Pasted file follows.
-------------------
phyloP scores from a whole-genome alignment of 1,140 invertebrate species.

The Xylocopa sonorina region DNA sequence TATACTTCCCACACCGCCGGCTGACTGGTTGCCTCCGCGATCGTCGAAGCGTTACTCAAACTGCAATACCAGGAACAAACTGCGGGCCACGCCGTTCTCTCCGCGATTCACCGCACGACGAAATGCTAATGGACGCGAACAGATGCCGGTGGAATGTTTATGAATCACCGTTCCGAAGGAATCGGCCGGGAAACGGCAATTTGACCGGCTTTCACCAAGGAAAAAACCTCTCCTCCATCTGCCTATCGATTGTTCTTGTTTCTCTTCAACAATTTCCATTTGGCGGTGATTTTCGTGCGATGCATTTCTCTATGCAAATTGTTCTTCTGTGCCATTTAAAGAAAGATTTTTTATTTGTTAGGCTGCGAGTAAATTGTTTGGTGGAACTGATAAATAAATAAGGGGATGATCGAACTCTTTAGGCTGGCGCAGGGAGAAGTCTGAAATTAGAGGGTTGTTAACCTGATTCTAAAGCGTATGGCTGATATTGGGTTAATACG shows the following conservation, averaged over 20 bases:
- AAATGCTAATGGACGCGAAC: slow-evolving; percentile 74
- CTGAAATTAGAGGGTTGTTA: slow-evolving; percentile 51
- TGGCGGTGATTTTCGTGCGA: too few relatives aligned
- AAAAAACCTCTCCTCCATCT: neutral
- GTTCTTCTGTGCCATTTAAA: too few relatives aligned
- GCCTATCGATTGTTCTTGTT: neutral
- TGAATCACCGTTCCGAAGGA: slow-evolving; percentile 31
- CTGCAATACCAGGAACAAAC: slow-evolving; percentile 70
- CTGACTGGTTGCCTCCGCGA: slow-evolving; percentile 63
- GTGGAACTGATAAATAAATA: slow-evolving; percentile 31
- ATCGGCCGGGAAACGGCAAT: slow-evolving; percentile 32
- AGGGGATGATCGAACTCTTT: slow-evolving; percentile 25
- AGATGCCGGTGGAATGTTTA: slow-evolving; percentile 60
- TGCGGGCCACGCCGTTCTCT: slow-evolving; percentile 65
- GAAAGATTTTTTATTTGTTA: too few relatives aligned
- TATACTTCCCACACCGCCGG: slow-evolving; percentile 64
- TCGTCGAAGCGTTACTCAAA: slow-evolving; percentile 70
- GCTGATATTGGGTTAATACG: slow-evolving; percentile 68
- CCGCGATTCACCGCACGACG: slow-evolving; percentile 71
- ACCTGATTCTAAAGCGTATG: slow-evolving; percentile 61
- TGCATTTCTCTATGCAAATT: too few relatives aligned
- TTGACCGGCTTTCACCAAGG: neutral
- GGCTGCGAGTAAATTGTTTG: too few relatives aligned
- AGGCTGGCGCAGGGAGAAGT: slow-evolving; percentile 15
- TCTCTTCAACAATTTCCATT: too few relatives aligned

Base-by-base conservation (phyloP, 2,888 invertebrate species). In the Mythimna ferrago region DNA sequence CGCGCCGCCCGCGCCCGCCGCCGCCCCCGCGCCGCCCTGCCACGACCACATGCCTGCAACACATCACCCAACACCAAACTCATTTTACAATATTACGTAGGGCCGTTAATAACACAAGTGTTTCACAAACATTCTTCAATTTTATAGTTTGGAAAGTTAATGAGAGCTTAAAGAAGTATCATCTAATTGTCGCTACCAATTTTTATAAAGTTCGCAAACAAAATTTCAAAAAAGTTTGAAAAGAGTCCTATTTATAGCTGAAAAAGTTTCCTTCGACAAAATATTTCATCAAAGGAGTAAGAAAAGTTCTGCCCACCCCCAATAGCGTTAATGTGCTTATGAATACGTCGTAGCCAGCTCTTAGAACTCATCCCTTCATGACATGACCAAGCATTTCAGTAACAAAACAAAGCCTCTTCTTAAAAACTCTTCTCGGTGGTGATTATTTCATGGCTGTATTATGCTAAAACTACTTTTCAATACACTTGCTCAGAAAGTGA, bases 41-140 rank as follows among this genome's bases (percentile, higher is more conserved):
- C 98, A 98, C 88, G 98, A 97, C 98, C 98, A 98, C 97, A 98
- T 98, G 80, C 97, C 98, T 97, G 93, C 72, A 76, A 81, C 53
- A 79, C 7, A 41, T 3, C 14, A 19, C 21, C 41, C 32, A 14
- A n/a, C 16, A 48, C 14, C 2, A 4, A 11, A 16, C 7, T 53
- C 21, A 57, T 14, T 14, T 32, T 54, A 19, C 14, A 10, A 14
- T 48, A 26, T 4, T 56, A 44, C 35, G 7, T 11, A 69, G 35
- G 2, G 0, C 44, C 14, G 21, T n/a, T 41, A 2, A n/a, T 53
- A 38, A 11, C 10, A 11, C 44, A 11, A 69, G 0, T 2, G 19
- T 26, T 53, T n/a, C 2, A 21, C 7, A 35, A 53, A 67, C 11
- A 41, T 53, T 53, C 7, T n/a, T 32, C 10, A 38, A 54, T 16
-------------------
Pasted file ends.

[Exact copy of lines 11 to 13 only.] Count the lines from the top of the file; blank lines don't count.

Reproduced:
- CTGACTGGTTGCCTCCGCGA: slow-evolving; percentile 63
- GTGGAACTGATAAATAAATA: slow-evolving; percentile 31
- ATCGGCCGGGAAACGGCAAT: slow-evolving; percentile 32